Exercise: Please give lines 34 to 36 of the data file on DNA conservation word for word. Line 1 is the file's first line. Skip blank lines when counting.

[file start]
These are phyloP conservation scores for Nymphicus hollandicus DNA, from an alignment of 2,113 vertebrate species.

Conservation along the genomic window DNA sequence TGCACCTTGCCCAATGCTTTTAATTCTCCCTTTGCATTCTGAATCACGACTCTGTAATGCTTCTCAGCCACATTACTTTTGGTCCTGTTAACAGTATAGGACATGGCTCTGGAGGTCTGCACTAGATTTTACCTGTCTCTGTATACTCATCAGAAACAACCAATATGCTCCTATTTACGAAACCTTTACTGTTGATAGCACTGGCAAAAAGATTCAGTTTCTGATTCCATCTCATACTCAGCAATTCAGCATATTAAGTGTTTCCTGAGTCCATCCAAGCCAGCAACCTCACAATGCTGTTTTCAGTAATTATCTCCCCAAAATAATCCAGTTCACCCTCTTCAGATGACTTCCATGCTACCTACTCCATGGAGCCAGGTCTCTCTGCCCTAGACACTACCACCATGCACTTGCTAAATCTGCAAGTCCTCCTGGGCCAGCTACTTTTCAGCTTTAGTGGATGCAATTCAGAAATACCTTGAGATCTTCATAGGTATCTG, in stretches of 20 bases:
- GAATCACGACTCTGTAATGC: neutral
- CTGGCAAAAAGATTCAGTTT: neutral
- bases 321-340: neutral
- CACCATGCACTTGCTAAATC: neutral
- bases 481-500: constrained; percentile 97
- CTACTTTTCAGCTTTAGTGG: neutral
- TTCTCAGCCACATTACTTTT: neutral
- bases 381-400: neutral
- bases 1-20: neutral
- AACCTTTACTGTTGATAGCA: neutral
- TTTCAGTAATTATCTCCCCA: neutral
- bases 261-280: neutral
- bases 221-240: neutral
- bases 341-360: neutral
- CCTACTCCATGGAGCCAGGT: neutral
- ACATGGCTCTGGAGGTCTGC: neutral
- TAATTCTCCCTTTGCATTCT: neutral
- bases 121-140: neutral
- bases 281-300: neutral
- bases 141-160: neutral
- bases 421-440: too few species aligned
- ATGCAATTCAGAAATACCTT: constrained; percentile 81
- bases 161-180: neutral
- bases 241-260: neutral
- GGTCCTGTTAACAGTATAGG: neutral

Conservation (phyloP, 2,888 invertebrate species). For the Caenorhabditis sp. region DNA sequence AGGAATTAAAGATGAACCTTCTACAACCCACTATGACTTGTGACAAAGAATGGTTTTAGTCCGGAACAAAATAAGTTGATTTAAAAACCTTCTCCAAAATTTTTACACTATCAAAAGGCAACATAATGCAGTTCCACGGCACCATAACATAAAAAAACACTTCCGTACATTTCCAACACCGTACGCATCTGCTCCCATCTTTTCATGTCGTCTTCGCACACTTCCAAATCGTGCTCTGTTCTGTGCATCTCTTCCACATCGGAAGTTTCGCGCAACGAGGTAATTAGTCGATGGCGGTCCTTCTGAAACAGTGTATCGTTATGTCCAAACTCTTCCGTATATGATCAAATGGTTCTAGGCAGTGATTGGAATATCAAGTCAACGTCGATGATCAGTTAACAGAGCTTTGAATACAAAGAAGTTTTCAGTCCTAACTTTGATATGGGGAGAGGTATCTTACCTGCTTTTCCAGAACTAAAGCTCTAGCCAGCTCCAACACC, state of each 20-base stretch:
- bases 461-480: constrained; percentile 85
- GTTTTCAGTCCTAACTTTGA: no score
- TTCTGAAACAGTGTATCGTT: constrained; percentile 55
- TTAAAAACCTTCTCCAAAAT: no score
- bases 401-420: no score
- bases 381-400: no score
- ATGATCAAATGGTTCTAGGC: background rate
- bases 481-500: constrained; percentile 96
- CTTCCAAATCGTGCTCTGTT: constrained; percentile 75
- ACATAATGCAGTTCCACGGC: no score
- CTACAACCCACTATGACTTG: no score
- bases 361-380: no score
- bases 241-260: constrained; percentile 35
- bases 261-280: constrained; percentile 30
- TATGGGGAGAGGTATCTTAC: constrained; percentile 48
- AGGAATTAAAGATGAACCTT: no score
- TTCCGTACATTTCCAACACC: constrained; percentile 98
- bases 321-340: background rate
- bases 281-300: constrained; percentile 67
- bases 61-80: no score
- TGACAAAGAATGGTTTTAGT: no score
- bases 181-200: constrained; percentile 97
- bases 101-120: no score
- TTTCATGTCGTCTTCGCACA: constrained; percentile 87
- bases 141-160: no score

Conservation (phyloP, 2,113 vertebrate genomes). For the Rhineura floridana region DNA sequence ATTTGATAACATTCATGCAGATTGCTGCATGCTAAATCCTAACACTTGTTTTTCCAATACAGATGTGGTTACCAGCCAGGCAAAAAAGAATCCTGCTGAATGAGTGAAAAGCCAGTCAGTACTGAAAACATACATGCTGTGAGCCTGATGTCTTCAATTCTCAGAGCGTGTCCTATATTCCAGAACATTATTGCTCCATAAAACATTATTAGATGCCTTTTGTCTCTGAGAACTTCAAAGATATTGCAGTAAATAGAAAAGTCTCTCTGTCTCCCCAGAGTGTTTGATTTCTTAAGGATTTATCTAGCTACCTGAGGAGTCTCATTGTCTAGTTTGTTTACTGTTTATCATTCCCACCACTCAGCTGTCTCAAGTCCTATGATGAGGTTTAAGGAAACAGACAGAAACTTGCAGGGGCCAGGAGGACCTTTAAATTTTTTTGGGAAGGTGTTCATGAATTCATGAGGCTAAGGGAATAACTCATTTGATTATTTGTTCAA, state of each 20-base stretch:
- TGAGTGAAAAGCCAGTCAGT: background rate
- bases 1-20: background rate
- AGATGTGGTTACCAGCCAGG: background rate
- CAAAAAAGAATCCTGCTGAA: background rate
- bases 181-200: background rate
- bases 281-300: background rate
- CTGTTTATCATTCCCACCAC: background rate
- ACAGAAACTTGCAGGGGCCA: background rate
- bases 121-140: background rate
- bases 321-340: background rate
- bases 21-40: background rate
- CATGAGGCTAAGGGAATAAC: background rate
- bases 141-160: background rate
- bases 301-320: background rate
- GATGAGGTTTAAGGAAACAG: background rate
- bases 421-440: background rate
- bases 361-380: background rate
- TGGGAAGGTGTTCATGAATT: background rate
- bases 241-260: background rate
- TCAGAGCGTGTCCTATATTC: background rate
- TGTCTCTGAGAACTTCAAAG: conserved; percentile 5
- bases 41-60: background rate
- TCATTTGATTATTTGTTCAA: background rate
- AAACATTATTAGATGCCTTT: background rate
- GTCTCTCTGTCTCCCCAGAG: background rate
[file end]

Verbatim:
- bases 381-400: no score
- ATGATCAAATGGTTCTAGGC: background rate
- bases 481-500: constrained; percentile 96